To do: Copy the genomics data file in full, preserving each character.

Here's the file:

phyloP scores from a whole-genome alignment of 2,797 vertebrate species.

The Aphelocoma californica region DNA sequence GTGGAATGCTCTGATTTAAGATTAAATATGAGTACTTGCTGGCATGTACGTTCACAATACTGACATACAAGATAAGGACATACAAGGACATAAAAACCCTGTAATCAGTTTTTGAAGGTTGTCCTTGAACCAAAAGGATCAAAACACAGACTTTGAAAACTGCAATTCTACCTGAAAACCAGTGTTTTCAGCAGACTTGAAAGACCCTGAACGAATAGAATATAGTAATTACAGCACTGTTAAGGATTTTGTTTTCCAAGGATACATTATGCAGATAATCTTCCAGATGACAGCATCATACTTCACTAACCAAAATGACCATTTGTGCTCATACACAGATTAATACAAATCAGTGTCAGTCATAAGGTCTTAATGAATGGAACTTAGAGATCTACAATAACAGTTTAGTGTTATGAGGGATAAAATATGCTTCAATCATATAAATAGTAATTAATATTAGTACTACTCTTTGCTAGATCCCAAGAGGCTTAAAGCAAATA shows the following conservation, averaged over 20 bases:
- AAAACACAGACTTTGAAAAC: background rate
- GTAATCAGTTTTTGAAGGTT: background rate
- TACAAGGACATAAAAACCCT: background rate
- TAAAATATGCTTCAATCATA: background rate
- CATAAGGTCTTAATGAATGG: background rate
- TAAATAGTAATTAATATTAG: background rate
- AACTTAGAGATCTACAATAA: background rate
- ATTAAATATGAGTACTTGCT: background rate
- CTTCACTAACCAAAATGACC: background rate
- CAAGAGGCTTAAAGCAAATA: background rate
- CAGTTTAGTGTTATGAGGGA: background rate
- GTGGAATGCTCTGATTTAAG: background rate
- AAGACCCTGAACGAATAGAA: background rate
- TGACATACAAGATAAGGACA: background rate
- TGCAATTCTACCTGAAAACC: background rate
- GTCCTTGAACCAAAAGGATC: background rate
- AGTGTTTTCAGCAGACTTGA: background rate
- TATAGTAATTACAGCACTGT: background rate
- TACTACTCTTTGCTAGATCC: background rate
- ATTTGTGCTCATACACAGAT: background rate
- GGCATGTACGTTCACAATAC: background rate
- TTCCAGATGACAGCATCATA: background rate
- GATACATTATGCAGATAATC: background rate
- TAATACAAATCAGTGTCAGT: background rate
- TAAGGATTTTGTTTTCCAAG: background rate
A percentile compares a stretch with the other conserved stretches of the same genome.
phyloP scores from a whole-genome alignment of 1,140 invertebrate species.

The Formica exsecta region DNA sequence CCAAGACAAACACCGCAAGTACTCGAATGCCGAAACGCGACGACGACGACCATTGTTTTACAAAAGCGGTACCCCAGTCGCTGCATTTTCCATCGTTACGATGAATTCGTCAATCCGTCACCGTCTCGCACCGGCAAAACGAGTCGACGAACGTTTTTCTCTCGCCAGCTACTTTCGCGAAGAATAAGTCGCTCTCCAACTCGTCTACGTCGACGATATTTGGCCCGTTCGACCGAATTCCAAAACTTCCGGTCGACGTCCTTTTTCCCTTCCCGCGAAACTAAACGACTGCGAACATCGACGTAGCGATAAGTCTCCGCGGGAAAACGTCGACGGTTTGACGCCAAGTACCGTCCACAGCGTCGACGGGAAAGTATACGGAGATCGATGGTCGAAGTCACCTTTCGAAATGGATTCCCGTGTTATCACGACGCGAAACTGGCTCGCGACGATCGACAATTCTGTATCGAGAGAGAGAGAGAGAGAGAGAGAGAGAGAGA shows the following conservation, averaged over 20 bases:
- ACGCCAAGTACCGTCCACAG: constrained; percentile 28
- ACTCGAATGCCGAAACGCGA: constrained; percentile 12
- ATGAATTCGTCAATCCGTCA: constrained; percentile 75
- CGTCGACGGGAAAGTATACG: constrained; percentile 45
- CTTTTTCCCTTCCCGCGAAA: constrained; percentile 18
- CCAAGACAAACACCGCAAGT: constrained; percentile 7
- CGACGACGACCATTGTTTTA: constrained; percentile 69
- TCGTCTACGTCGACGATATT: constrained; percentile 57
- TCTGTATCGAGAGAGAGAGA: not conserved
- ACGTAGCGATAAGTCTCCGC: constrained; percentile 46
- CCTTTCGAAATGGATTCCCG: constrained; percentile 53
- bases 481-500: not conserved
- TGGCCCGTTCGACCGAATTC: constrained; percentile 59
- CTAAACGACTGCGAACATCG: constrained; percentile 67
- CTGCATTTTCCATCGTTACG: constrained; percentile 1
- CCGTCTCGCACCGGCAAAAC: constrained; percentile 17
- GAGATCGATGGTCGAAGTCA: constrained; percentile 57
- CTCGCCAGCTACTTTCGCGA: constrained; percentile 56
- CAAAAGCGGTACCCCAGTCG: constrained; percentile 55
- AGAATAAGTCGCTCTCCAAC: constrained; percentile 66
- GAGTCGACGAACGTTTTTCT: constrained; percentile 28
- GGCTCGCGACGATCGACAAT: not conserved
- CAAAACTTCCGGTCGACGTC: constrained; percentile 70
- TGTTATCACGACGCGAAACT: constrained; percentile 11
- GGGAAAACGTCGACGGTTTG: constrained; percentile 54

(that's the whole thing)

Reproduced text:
phyloP scores from a whole-genome alignment of 2,797 vertebrate species.

The Aphelocoma californica region DNA sequence GTGGAATGCTCTGATTTAAGATTAAATATGAGTACTTGCTGGCATGTACGTTCACAATACTGACATACAAGATAAGGACATACAAGGACATAAAAACCCTGTAATCAGTTTTTGAAGGTTGTCCTTGAACCAAAAGGATCAAAACACAGACTTTGAAAACTGCAATTCTACCTGAAAACCAGTGTTTTCAGCAGACTTGAAAGACCCTGAACGAATAGAATATAGTAATTACAGCACTGTTAAGGATTTTGTTTTCCAAGGATACATTATGCAGATAATCTTCCAGATGACAGCATCATACTTCACTAACCAAAATGACCATTTGTGCTCATACACAGATTAATACAAATCAGTGTCAGTCATAAGGTCTTAATGAATGGAACTTAGAGATCTACAATAACAGTTTAGTGTTATGAGGGATAAAATATGCTTCAATCATATAAATAGTAATTAATATTAGTACTACTCTTTGCTAGATCCCAAGAGGCTTAAAGCAAATA shows the following conservation, averaged over 20 bases:
- AAAACACAGACTTTGAAAAC: background rate
- GTAATCAGTTTTTGAAGGTT: background rate
- TACAAGGACATAAAAACCCT: background rate
- TAAAATATGCTTCAATCATA: background rate
- CATAAGGTCTTAATGAATGG: background rate
- TAAATAGTAATTAATATTAG: background rate
- AACTTAGAGATCTACAATAA: background rate
- ATTAAATATGAGTACTTGCT: background rate
- CTTCACTAACCAAAATGACC: background rate
- CAAGAGGCTTAAAGCAAATA: background rate
- CAGTTTAGTGTTATGAGGGA: background rate
- GTGGAATGCTCTGATTTAAG: background rate
- AAGACCCTGAACGAATAGAA: background rate
- TGACATACAAGATAAGGACA: background rate
- TGCAATTCTACCTGAAAACC: background rate
- GTCCTTGAACCAAAAGGATC: background rate
- AGTGTTTTCAGCAGACTTGA: background rate
- TATAGTAATTACAGCACTGT: background rate
- TACTACTCTTTGCTAGATCC: background rate
- ATTTGTGCTCATACACAGAT: background rate
- GGCATGTACGTTCACAATAC: background rate
- TTCCAGATGACAGCATCATA: background rate
- GATACATTATGCAGATAATC: background rate
- TAATACAAATCAGTGTCAGT: background rate
- TAAGGATTTTGTTTTCCAAG: background rate
A percentile compares a stretch with the other conserved stretches of the same genome.
phyloP scores from a whole-genome alignment of 1,140 invertebrate species.

The Formica exsecta region DNA sequence CCAAGACAAACACCGCAAGTACTCGAATGCCGAAACGCGACGACGACGACCATTGTTTTACAAAAGCGGTACCCCAGTCGCTGCATTTTCCATCGTTACGATGAATTCGTCAATCCGTCACCGTCTCGCACCGGCAAAACGAGTCGACGAACGTTTTTCTCTCGCCAGCTACTTTCGCGAAGAATAAGTCGCTCTCCAACTCGTCTACGTCGACGATATTTGGCCCGTTCGACCGAATTCCAAAACTTCCGGTCGACGTCCTTTTTCCCTTCCCGCGAAACTAAACGACTGCGAACATCGACGTAGCGATAAGTCTCCGCGGGAAAACGTCGACGGTTTGACGCCAAGTACCGTCCACAGCGTCGACGGGAAAGTATACGGAGATCGATGGTCGAAGTCACCTTTCGAAATGGATTCCCGTGTTATCACGACGCGAAACTGGCTCGCGACGATCGACAATTCTGTATCGAGAGAGAGAGAGAGAGAGAGAGAGAGAGAGA shows the following conservation, averaged over 20 bases:
- ACGCCAAGTACCGTCCACAG: constrained; percentile 28
- ACTCGAATGCCGAAACGCGA: constrained; percentile 12
- ATGAATTCGTCAATCCGTCA: constrained; percentile 75
- CGTCGACGGGAAAGTATACG: constrained; percentile 45
- CTTTTTCCCTTCCCGCGAAA: constrained; percentile 18
- CCAAGACAAACACCGCAAGT: constrained; percentile 7
- CGACGACGACCATTGTTTTA: constrained; percentile 69
- TCGTCTACGTCGACGATATT: constrained; percentile 57
- TCTGTATCGAGAGAGAGAGA: not conserved
- ACGTAGCGATAAGTCTCCGC: constrained; percentile 46
- CCTTTCGAAATGGATTCCCG: constrained; percentile 53
- bases 481-500: not conserved
- TGGCCCGTTCGACCGAATTC: constrained; percentile 59
- CTAAACGACTGCGAACATCG: constrained; percentile 67
- CTGCATTTTCCATCGTTACG: constrained; percentile 1
- CCGTCTCGCACCGGCAAAAC: constrained; percentile 17
- GAGATCGATGGTCGAAGTCA: constrained; percentile 57
- CTCGCCAGCTACTTTCGCGA: constrained; percentile 56
- CAAAAGCGGTACCCCAGTCG: constrained; percentile 55
- AGAATAAGTCGCTCTCCAAC: constrained; percentile 66
- GAGTCGACGAACGTTTTTCT: constrained; percentile 28
- GGCTCGCGACGATCGACAAT: not conserved
- CAAAACTTCCGGTCGACGTC: constrained; percentile 70
- TGTTATCACGACGCGAAACT: constrained; percentile 11
- GGGAAAACGTCGACGGTTTG: constrained; percentile 54